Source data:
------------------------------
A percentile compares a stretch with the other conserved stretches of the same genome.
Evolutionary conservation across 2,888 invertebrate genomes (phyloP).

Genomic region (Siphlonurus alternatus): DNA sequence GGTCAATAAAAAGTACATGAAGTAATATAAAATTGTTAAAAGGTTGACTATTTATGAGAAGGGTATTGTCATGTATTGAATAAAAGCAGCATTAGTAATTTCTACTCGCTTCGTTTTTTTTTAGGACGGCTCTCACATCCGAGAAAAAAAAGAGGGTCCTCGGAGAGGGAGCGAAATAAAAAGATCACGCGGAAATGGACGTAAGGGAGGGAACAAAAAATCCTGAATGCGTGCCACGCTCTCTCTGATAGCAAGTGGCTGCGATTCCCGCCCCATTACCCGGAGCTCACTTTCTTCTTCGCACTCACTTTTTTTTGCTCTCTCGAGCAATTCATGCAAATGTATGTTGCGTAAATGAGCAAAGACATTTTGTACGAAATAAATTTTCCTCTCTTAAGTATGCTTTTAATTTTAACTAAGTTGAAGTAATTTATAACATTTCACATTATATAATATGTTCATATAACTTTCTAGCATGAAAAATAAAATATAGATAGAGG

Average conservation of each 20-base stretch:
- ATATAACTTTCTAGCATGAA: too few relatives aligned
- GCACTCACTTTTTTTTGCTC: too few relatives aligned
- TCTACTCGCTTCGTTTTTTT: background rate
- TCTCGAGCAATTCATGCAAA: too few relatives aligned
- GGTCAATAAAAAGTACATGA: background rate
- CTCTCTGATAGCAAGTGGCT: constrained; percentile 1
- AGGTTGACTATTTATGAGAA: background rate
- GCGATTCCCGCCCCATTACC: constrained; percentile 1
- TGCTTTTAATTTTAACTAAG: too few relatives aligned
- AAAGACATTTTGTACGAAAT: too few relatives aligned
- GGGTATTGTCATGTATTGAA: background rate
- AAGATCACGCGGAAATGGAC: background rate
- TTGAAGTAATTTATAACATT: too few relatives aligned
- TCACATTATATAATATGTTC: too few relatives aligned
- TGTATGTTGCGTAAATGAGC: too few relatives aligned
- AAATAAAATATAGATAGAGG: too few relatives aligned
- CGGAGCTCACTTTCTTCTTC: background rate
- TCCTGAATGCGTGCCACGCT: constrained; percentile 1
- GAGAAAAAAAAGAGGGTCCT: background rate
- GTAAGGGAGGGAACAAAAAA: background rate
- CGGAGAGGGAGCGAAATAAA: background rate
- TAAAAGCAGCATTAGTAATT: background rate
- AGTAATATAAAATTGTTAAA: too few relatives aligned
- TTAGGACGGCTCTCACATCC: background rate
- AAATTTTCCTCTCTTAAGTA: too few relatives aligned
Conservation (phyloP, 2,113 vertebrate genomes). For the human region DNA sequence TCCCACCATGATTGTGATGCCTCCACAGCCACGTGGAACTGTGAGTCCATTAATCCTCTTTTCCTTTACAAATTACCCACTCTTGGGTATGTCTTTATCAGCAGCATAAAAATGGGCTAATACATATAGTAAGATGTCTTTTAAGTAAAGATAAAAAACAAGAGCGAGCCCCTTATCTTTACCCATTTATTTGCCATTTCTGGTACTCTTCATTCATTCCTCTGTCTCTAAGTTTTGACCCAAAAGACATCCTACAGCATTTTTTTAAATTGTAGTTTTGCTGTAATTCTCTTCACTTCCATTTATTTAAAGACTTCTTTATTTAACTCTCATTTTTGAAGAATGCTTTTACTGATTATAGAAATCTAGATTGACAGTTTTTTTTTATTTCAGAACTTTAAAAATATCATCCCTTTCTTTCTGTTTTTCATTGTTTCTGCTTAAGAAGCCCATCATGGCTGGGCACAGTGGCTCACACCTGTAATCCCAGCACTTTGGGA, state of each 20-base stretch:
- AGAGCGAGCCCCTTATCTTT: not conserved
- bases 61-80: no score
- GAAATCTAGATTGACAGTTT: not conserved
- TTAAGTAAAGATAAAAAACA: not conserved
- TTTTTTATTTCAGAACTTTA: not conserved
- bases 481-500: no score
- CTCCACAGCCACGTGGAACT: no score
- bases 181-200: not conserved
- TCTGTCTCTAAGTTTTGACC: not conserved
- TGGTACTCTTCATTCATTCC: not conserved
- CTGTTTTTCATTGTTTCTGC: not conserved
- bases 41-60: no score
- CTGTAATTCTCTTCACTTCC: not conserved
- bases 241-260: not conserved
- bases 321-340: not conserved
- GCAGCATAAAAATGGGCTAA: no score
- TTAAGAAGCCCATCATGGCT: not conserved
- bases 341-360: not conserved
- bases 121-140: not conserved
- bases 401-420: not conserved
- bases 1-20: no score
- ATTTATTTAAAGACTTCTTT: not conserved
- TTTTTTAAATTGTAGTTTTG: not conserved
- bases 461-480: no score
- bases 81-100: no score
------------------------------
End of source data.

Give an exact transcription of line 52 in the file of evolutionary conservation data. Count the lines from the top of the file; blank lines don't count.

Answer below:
- ATTTATTTAAAGACTTCTTT: not conserved